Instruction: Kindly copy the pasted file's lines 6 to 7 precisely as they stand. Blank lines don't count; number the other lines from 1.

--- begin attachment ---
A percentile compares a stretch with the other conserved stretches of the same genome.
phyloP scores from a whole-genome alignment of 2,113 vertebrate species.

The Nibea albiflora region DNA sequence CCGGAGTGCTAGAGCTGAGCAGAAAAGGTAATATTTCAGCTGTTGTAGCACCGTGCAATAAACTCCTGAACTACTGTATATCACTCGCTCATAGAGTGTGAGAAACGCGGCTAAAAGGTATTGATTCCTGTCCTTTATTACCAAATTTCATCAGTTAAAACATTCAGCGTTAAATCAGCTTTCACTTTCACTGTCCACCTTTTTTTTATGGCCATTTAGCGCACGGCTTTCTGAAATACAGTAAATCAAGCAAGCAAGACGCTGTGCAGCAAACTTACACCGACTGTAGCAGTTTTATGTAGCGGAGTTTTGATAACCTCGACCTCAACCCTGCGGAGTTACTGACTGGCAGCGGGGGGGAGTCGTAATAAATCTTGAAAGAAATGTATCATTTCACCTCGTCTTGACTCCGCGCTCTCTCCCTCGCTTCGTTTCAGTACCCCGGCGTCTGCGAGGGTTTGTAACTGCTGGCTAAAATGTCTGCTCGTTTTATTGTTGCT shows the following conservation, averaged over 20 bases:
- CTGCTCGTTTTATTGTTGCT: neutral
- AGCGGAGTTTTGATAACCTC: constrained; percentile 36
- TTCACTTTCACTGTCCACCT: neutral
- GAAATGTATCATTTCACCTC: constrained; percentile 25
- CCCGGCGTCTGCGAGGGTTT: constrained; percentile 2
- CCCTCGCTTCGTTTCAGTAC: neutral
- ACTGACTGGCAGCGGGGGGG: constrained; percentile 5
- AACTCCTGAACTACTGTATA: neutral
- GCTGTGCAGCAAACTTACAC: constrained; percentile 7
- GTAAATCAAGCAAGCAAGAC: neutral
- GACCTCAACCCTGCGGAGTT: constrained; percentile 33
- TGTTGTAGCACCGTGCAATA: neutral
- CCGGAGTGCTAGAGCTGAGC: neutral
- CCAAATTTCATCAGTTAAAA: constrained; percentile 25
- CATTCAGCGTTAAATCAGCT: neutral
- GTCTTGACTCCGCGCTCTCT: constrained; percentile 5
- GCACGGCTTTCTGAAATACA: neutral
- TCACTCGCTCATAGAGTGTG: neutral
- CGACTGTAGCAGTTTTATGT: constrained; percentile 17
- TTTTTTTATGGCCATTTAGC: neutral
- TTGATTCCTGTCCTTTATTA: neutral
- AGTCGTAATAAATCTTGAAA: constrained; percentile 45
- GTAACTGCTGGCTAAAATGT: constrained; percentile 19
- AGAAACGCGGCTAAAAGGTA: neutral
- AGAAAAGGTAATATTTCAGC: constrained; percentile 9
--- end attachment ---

- TTCACTTTCACTGTCCACCT: neutral
- GAAATGTATCATTTCACCTC: constrained; percentile 25